Sunday, August 30, 2009

Victor Serge - Memoirs of a Revolutionary 1901 - 1941

Victor Serge's life was a unique one. His experience of the highs and lows of revolutionary struggle across the globe is one shared by few people. Almost uniquely amongst the famous names to come to global prominence after the Russian Revolution, he actually started his revolutionary life as an anarchist. The early chapters of his memoirs detail the forgotten moments of struggle in Western Europe as he, together with many anarchists who eventually lost their lives and liberties to a brutal state, campaign and struggle against an oppressive system.

But for most readers the real meat of this work of personal history are Serge's experiences of the Russian Revolution. His first taste of the revolution comes following a period of imprisonment in France. The cafes of Paris towards the end of the first world war become centres of debate, discussion and polemic as radicals of all hue's attempt to grapple with the meaning of the Bolshevik lead insurrection.

Determined to see the revolution as a first step in the liberation of humanity, Serge crosses Europe with other exiles and emigres to Russia. When he reaches Petrograd in 1919, Serge is shocked how the city has been emaciated by the ravages of war - both World and Civil.

"We were entering a world frozen to death" he writes, then later "At the reception centre we were issued with basic rations of black bread and dried fish".

The isolation of the revolution and the backwardness of Russia were the twin problems for the Russian workers. The revolutionary leadership had argued that an isolated revolution would never survive and they waited in hope for further revolutions in Europe to save Russia. Serge and those returning with him were constantly bombarded with questions about the state of the struggle in the West.

"They were surer of it then we were, and our doubts made them momentarily suspicious of us. All they asked us was whether Europe would soon be kindled".

Serge grasped quickly, that whatever his differences with the Bolsheviks, they were genuine revolutionaries. The seizure of power in October 1917 wasn't simply an act of bravado, it was at that moment a historical necessity, or the counter revolutionary forces would have drowned the Russian working class in blood. But Serge couldn't quite come to terms with all the acts of the Bolsheviks since taking power. The Checka for instance, the secret police force created to help battle the counter-revolutionary forces took on a life of its own, Serge believed that this meant a layer of bureaucrats were coming to prominence who would destroy the essence of the revolution.

Despite this, and other misgivings, Serge took on a central role in the Communist International - the organisation created to help build revolutionary movements across the world. Present at some of it's most important meetings we have brilliant eyewitness accounts of the debates and discussions, with Serge's own criticisms and arguments thrown in. Serge had a wealth of experience and his understanding of the situation in France for instance, with its reformist parties and trade union groupings was much better than those of the Russians who hadn't grappled with these social forces.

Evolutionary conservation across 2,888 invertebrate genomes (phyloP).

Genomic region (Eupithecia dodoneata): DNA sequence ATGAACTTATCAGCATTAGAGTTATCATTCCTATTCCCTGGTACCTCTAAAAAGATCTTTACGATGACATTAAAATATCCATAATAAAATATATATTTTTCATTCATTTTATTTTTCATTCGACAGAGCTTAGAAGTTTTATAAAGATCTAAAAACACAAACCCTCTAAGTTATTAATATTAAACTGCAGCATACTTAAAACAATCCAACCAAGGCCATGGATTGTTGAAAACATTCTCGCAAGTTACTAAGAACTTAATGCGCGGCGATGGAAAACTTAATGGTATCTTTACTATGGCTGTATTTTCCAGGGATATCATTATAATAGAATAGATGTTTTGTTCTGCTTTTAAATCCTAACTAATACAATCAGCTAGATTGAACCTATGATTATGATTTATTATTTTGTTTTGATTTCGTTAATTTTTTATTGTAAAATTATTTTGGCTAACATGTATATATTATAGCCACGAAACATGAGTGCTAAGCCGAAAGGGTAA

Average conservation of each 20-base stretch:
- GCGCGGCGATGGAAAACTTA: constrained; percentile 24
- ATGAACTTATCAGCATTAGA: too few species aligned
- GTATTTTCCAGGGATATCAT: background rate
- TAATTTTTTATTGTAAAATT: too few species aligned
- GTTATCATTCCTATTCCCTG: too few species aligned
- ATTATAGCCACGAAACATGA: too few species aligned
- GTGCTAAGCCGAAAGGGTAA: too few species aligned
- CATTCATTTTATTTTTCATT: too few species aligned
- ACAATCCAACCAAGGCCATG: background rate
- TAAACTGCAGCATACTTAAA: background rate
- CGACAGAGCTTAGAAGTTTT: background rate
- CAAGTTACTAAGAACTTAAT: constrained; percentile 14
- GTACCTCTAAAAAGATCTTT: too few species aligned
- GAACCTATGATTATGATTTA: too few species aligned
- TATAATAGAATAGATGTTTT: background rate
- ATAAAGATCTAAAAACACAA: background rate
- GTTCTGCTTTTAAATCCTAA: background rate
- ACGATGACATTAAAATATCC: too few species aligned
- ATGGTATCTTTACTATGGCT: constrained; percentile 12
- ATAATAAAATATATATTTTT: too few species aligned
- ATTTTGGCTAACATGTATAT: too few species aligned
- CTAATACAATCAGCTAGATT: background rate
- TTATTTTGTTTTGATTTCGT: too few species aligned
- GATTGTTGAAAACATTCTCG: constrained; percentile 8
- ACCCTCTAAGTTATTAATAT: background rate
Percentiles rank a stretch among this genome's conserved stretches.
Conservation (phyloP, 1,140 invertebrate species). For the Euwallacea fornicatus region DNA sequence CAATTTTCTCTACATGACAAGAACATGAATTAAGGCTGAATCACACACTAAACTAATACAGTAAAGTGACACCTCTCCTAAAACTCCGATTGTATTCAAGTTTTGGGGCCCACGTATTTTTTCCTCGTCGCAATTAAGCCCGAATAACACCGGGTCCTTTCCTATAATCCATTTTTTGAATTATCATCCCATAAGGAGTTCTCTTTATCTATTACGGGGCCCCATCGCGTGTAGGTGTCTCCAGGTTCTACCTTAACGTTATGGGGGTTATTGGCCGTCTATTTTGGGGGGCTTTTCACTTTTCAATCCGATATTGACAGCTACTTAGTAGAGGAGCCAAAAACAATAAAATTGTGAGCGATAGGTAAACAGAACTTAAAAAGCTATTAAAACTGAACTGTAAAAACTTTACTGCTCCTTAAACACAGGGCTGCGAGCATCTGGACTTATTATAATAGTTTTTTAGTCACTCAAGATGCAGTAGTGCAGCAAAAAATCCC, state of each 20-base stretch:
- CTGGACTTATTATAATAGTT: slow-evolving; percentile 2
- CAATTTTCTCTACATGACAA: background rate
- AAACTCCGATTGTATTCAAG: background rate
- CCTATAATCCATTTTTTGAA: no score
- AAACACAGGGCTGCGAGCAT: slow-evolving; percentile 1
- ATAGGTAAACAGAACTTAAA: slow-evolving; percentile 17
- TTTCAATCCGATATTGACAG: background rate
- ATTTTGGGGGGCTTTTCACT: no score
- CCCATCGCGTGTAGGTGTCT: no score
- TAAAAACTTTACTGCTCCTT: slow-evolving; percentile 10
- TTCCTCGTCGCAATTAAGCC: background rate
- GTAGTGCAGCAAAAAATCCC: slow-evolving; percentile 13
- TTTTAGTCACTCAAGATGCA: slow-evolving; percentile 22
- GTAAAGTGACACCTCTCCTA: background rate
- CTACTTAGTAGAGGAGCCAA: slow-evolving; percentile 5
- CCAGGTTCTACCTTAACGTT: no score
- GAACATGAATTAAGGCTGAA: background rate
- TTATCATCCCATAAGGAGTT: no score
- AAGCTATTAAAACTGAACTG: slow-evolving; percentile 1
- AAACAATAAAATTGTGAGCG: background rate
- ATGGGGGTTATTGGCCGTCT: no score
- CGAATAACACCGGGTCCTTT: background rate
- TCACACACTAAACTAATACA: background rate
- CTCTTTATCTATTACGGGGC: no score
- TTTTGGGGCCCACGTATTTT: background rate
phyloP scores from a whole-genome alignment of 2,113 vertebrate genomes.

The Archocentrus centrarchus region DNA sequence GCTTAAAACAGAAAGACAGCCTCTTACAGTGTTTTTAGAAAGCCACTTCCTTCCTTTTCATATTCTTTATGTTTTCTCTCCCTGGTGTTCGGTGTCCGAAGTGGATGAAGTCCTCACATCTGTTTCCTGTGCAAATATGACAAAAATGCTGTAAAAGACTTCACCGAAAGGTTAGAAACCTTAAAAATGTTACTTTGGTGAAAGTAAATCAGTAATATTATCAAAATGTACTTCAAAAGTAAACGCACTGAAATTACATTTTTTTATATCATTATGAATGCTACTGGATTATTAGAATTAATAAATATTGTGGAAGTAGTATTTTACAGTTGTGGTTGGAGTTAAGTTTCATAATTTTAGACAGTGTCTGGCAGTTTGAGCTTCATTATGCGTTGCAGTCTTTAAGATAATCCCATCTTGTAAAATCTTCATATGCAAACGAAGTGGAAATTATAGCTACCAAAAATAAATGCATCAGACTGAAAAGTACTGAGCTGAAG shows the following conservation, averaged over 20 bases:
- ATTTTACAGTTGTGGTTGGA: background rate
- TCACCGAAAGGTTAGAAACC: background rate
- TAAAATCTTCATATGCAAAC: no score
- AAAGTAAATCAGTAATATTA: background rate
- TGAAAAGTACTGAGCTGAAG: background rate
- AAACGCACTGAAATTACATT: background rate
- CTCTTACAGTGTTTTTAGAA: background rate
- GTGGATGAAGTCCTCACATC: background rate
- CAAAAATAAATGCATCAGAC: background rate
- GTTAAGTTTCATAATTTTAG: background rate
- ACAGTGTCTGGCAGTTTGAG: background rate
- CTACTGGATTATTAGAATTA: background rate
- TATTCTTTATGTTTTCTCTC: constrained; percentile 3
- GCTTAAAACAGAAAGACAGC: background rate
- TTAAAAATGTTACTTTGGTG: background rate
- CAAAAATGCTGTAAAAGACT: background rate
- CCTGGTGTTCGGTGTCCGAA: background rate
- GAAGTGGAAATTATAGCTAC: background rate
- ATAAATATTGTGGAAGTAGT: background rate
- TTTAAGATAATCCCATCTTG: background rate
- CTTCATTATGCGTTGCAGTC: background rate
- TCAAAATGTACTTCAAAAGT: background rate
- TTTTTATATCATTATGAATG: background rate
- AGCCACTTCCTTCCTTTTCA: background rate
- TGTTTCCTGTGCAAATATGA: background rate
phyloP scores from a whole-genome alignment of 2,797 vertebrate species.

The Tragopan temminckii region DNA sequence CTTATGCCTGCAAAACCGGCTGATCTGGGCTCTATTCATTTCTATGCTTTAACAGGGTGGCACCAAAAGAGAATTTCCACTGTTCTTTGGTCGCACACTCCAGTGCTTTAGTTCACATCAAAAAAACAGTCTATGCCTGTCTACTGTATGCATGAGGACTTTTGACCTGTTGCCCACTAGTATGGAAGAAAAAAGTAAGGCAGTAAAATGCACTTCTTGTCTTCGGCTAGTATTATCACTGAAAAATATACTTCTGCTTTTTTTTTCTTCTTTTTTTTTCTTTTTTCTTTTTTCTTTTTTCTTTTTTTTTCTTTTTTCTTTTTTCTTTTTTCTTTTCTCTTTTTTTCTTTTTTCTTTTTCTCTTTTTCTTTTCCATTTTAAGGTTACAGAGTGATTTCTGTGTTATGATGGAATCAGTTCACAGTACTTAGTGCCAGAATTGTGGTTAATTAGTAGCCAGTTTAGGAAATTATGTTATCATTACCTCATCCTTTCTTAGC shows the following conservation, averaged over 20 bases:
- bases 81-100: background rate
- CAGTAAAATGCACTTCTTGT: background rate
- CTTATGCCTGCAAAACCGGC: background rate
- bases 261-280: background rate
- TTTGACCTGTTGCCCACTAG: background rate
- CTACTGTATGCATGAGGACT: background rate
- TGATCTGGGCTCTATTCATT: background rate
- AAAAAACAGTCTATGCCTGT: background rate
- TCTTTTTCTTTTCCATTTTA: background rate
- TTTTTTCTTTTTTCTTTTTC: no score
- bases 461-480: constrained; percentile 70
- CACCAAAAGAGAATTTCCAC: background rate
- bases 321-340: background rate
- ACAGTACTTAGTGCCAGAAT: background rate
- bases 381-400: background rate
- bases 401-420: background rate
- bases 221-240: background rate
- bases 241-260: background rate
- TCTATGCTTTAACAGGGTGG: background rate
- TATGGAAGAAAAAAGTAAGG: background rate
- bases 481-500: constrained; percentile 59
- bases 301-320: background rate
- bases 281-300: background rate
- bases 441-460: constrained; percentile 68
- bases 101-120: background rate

One of the great strengths of these memoirs are the pen portraits of individuals Serge meets over the years. Many of them, like Maxim Gorky, are famous in their own right. Others are simple the individual workers and peasants who made the revolution their own. Serge constantly grapples, questions and debates. That he could do this was a great strength of the revolution and he argues for instance, that the gradual suppression of these rights were one of the issues which helped isolate and undermine the revolution from within. No doubt there is some truth in this, but Serge is painfully aware that there is little other choice in a country ravaged by famine, war and crisis but to try and defend the purity of the revolution from its internal enemies.

It's Serge's great fame as an international author that saves him from the rising Stalinist bureaucracy that kills so many of the revolutions great minds. So many of his portraits of those who played a leading role in the revolution, or strived to make the situation work end with "committed suicide in 1930" or "disappeared in 1931". By this point Stalin had consolidated his power and no longer looked to spreading revolution, instead opting to compete with the capitalist powers on their terms.

After being released from captivity, Serge eventually ends up, like Trotsky in South America. His writings from there document the rise of fascism and the defeat of the European working class. But his last chapters carry with them a great hope for the future battles against capitalism. Despite being labelled as counter-revolutionary by the Communist Parties, he hopes that his own experience and that of his "fighting generation" will have "some small power to illuminate the way forward". These final words are very true and all of Serge's works deserve to be re-read as a new generation of people seek to challenge capitalism once again.

Related Reviews

Serge - Conquered City
Serge - Revolution in Danger

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